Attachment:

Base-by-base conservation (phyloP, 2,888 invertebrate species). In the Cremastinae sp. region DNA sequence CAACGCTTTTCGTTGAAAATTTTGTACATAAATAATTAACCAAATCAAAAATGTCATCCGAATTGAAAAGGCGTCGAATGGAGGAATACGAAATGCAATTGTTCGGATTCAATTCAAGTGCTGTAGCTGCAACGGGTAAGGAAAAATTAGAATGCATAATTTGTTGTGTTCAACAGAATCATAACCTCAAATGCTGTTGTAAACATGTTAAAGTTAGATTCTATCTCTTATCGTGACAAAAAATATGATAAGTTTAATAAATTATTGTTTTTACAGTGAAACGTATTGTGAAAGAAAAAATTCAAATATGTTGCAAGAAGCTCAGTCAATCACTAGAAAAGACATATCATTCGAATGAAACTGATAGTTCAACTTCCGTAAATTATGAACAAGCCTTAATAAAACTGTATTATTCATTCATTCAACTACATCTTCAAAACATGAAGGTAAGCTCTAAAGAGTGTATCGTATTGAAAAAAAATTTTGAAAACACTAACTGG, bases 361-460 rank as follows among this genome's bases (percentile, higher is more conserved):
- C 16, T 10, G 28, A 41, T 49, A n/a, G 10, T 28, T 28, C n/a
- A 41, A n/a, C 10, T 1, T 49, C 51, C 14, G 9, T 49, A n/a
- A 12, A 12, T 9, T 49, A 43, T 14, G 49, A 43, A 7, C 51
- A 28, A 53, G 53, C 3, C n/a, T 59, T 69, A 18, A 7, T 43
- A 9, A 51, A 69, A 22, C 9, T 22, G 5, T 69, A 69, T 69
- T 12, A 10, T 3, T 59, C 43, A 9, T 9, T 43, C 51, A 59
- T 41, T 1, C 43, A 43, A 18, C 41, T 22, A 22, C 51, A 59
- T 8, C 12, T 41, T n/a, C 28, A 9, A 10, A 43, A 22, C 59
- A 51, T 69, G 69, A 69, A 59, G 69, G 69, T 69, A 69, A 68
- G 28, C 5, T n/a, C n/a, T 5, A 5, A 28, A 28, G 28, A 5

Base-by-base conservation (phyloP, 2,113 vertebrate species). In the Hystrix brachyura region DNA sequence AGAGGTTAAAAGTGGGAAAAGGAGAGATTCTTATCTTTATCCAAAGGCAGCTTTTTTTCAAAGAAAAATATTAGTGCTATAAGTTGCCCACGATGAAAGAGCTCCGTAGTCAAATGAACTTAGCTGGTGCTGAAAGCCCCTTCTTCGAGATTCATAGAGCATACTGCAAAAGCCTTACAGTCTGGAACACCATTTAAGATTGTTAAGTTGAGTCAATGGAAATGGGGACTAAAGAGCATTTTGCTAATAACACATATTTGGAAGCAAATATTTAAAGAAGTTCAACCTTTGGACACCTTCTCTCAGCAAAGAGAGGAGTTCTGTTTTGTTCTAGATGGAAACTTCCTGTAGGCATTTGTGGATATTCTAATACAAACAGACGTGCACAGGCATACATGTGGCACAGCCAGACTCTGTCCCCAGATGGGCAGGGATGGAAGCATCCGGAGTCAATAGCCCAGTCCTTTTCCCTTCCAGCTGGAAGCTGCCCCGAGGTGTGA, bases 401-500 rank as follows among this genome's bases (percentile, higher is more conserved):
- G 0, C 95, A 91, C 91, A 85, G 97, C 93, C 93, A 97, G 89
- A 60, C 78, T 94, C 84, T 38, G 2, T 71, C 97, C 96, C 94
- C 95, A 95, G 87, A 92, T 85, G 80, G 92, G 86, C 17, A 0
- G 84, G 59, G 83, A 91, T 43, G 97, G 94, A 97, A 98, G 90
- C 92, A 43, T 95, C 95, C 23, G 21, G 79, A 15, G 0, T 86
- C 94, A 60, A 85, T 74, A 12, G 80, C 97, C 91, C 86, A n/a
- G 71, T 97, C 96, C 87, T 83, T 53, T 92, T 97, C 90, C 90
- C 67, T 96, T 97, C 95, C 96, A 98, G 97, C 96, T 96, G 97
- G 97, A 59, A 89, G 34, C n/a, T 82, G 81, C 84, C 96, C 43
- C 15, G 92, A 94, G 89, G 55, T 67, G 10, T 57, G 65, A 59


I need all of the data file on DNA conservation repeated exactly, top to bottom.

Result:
Base-by-base conservation (phyloP, 2,888 invertebrate species). In the Cremastinae sp. region DNA sequence CAACGCTTTTCGTTGAAAATTTTGTACATAAATAATTAACCAAATCAAAAATGTCATCCGAATTGAAAAGGCGTCGAATGGAGGAATACGAAATGCAATTGTTCGGATTCAATTCAAGTGCTGTAGCTGCAACGGGTAAGGAAAAATTAGAATGCATAATTTGTTGTGTTCAACAGAATCATAACCTCAAATGCTGTTGTAAACATGTTAAAGTTAGATTCTATCTCTTATCGTGACAAAAAATATGATAAGTTTAATAAATTATTGTTTTTACAGTGAAACGTATTGTGAAAGAAAAAATTCAAATATGTTGCAAGAAGCTCAGTCAATCACTAGAAAAGACATATCATTCGAATGAAACTGATAGTTCAACTTCCGTAAATTATGAACAAGCCTTAATAAAACTGTATTATTCATTCATTCAACTACATCTTCAAAACATGAAGGTAAGCTCTAAAGAGTGTATCGTATTGAAAAAAAATTTTGAAAACACTAACTGG, bases 361-460 rank as follows among this genome's bases (percentile, higher is more conserved):
- C 16, T 10, G 28, A 41, T 49, A n/a, G 10, T 28, T 28, C n/a
- A 41, A n/a, C 10, T 1, T 49, C 51, C 14, G 9, T 49, A n/a
- A 12, A 12, T 9, T 49, A 43, T 14, G 49, A 43, A 7, C 51
- A 28, A 53, G 53, C 3, C n/a, T 59, T 69, A 18, A 7, T 43
- A 9, A 51, A 69, A 22, C 9, T 22, G 5, T 69, A 69, T 69
- T 12, A 10, T 3, T 59, C 43, A 9, T 9, T 43, C 51, A 59
- T 41, T 1, C 43, A 43, A 18, C 41, T 22, A 22, C 51, A 59
- T 8, C 12, T 41, T n/a, C 28, A 9, A 10, A 43, A 22, C 59
- A 51, T 69, G 69, A 69, A 59, G 69, G 69, T 69, A 69, A 68
- G 28, C 5, T n/a, C n/a, T 5, A 5, A 28, A 28, G 28, A 5

Base-by-base conservation (phyloP, 2,113 vertebrate species). In the Hystrix brachyura region DNA sequence AGAGGTTAAAAGTGGGAAAAGGAGAGATTCTTATCTTTATCCAAAGGCAGCTTTTTTTCAAAGAAAAATATTAGTGCTATAAGTTGCCCACGATGAAAGAGCTCCGTAGTCAAATGAACTTAGCTGGTGCTGAAAGCCCCTTCTTCGAGATTCATAGAGCATACTGCAAAAGCCTTACAGTCTGGAACACCATTTAAGATTGTTAAGTTGAGTCAATGGAAATGGGGACTAAAGAGCATTTTGCTAATAACACATATTTGGAAGCAAATATTTAAAGAAGTTCAACCTTTGGACACCTTCTCTCAGCAAAGAGAGGAGTTCTGTTTTGTTCTAGATGGAAACTTCCTGTAGGCATTTGTGGATATTCTAATACAAACAGACGTGCACAGGCATACATGTGGCACAGCCAGACTCTGTCCCCAGATGGGCAGGGATGGAAGCATCCGGAGTCAATAGCCCAGTCCTTTTCCCTTCCAGCTGGAAGCTGCCCCGAGGTGTGA, bases 401-500 rank as follows among this genome's bases (percentile, higher is more conserved):
- G 0, C 95, A 91, C 91, A 85, G 97, C 93, C 93, A 97, G 89
- A 60, C 78, T 94, C 84, T 38, G 2, T 71, C 97, C 96, C 94
- C 95, A 95, G 87, A 92, T 85, G 80, G 92, G 86, C 17, A 0
- G 84, G 59, G 83, A 91, T 43, G 97, G 94, A 97, A 98, G 90
- C 92, A 43, T 95, C 95, C 23, G 21, G 79, A 15, G 0, T 86
- C 94, A 60, A 85, T 74, A 12, G 80, C 97, C 91, C 86, A n/a
- G 71, T 97, C 96, C 87, T 83, T 53, T 92, T 97, C 90, C 90
- C 67, T 96, T 97, C 95, C 96, A 98, G 97, C 96, T 96, G 97
- G 97, A 59, A 89, G 34, C n/a, T 82, G 81, C 84, C 96, C 43
- C 15, G 92, A 94, G 89, G 55, T 67, G 10, T 57, G 65, A 59